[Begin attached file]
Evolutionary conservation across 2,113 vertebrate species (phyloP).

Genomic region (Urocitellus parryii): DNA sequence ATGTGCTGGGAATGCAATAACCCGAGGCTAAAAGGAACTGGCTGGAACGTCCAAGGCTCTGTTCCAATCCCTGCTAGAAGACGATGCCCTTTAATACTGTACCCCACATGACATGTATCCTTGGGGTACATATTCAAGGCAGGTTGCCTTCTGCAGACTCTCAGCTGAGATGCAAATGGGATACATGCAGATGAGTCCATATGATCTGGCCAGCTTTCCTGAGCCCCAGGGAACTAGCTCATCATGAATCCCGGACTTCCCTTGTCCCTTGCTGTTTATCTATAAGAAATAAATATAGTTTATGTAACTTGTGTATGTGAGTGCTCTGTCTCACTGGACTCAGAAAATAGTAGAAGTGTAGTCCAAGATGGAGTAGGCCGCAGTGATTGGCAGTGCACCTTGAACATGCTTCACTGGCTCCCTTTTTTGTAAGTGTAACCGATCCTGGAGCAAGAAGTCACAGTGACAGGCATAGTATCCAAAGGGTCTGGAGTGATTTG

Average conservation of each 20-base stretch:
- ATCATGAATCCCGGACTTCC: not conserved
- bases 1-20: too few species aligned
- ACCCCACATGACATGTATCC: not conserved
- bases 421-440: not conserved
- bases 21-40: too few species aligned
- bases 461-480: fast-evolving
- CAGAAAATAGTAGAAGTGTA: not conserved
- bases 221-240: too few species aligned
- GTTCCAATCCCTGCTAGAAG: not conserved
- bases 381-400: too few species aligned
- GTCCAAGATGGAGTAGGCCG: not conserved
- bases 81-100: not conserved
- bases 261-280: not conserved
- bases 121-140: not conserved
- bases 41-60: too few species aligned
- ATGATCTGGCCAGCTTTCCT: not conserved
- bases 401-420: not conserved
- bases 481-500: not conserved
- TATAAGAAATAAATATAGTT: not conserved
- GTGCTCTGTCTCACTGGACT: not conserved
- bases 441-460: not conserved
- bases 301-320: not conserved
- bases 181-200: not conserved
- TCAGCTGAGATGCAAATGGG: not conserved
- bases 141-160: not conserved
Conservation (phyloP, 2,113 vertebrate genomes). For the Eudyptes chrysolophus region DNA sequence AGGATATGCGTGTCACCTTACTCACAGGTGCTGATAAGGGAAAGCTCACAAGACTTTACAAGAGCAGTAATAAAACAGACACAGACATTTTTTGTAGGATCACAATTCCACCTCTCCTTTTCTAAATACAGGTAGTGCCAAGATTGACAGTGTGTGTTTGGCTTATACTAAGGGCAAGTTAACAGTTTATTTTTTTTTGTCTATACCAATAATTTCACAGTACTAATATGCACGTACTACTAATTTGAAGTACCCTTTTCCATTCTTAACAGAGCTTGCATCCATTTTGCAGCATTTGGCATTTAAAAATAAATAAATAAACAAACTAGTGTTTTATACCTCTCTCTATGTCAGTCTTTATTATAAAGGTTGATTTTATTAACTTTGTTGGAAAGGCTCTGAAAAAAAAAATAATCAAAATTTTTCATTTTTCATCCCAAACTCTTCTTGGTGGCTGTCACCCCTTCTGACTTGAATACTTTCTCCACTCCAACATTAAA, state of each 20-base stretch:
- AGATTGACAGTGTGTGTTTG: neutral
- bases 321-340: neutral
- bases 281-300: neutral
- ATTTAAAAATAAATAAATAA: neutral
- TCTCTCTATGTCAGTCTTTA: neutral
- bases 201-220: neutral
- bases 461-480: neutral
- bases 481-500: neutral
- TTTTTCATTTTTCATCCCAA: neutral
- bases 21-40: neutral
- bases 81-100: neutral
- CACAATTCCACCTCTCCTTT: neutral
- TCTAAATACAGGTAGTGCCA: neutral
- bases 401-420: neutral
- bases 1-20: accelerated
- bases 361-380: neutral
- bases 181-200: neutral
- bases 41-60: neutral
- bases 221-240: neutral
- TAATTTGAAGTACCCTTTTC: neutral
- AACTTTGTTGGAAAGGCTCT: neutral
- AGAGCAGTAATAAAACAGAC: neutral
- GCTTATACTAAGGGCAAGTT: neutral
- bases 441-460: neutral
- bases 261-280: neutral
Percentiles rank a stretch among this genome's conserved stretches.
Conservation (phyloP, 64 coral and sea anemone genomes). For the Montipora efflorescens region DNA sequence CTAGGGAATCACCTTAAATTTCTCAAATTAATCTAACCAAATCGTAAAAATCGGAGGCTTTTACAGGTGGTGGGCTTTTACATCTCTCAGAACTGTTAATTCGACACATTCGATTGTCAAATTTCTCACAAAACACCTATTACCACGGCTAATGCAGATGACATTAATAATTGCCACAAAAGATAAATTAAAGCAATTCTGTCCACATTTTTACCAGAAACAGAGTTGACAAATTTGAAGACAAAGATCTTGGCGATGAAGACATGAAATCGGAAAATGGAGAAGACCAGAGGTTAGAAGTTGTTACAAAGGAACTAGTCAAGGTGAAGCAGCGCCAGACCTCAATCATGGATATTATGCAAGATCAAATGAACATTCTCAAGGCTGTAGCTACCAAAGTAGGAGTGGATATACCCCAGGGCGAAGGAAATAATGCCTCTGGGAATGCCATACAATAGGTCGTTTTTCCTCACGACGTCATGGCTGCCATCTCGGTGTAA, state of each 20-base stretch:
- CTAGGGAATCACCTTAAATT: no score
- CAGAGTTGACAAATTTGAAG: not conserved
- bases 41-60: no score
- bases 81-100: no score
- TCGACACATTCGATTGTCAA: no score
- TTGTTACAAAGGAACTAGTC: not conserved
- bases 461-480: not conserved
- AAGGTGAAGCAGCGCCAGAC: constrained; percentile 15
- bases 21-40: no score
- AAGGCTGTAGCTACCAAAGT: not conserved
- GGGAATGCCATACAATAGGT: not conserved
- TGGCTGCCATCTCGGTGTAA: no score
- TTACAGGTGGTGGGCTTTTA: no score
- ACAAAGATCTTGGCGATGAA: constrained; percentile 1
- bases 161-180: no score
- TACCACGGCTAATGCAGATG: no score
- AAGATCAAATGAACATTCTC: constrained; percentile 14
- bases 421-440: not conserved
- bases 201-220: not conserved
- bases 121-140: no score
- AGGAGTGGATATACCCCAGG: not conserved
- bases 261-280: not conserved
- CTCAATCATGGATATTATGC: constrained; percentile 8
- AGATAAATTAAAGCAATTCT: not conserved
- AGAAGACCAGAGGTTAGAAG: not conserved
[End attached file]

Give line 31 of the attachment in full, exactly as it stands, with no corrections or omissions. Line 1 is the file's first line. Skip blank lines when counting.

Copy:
- bases 321-340: neutral